Not that we really needed an NBC-Wall Street Journal poll to tell us this stuff:
More people than ever before in the history of the greatest exceptional g-d-blessed nation that the world has never known now think that their children will be worse off than they are. The magic number is three-quarters, or 76% (as an aide-memoire for the pop quiz, just remember the magical year that the Declaration of Independence was signed, 1776).
Also for the first time, most Americans now believe that record wealth disparity
is a driver of the lousy economy. And for one more time in a whole series of many
times, most Americans blame their elected officials for the perpetuation
of the chronic lousiness. But in a deviation, more people are now including their own particular pork-barrel pols in the despised category.
Despite the vaunted recovery (of the One Percent) two-thirds of us still feel mired in a recession. Forty per cent of us report that at least one member of our family has lost a job in the past five years. Most of us feel that the country is in decline.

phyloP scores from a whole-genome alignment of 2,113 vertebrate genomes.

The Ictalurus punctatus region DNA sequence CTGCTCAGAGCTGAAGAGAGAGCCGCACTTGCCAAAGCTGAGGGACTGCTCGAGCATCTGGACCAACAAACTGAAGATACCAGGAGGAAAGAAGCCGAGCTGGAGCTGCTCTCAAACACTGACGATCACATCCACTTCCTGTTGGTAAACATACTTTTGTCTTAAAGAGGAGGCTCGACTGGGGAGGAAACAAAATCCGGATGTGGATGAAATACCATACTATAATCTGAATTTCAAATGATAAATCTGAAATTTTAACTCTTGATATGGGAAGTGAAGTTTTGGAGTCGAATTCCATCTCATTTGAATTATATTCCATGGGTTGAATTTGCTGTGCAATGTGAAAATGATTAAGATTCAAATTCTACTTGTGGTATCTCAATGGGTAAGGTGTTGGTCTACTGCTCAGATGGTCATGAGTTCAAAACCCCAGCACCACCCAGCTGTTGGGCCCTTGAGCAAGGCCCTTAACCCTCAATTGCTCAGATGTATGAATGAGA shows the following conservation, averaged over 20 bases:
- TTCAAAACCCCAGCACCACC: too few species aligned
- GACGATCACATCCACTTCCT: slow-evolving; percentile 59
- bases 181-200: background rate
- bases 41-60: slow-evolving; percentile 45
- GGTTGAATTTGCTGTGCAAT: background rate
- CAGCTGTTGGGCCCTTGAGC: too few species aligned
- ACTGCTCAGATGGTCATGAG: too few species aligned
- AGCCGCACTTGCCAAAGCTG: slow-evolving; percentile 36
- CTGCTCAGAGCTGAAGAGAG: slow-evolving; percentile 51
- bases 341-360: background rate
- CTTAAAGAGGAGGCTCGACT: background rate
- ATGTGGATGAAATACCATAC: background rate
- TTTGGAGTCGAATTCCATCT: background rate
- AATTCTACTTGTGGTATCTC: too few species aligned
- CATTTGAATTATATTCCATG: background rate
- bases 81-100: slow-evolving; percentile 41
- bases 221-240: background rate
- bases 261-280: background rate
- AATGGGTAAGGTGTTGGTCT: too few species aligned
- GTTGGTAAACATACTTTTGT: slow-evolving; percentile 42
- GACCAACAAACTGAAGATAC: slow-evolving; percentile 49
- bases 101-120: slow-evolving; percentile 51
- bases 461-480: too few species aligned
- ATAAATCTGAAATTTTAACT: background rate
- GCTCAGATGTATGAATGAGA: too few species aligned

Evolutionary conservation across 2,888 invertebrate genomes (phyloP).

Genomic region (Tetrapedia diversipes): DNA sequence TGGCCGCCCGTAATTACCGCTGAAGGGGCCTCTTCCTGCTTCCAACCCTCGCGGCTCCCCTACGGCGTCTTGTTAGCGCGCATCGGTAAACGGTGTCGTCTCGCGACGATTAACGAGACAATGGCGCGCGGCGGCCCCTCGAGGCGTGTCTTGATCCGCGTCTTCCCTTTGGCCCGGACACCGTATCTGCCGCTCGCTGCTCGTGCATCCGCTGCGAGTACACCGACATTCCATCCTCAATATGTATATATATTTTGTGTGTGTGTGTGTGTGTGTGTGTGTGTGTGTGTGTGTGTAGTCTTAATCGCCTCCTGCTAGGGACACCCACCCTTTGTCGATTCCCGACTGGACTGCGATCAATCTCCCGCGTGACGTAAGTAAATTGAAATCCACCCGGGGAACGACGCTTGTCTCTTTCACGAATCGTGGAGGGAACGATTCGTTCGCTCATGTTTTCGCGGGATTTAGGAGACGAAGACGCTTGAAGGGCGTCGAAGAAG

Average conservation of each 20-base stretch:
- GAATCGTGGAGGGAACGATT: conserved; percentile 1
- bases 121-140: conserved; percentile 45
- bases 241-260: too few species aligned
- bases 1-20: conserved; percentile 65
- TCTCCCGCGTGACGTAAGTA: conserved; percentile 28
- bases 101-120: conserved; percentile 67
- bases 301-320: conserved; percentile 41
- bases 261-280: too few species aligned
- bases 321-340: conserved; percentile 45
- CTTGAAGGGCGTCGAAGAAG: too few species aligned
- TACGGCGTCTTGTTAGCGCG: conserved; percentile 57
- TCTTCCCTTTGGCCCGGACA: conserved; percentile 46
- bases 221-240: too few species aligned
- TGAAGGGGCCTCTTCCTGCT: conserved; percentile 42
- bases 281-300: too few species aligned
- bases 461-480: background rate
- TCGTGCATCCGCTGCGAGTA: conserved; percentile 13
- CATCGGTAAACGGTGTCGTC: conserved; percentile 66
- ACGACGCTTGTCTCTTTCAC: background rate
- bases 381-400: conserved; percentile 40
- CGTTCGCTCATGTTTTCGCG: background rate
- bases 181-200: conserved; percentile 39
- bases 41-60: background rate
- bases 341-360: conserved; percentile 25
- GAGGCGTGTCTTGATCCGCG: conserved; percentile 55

So, while Americans are bummed, their disaffection does have a healthy basis in reality. It's what they call an exogenous depression. It's a malady caused by outside forces. Therefore, these polls are actually a faint sign of hope: the majority of people at least are correct about the root causes.
The people win when the people refuse to blame themselves, despite the best efforts of the propagandists of Bootstrapville.
It even sounds like the "folks" are morphing from depression into anger and actually directing their rage at all the right culprits.
Whether the people can resist the usual "divide and conquer" tactics commonly used by our leaders whenever the national mood turns sour and their power is threatened remains to be seen.
Do we turn against each other when politicians manipulate such hot button issues as immigration, or do we embrace solidarity and finally turn against our common plutocratic enemy?
Never say never. Strange things happen.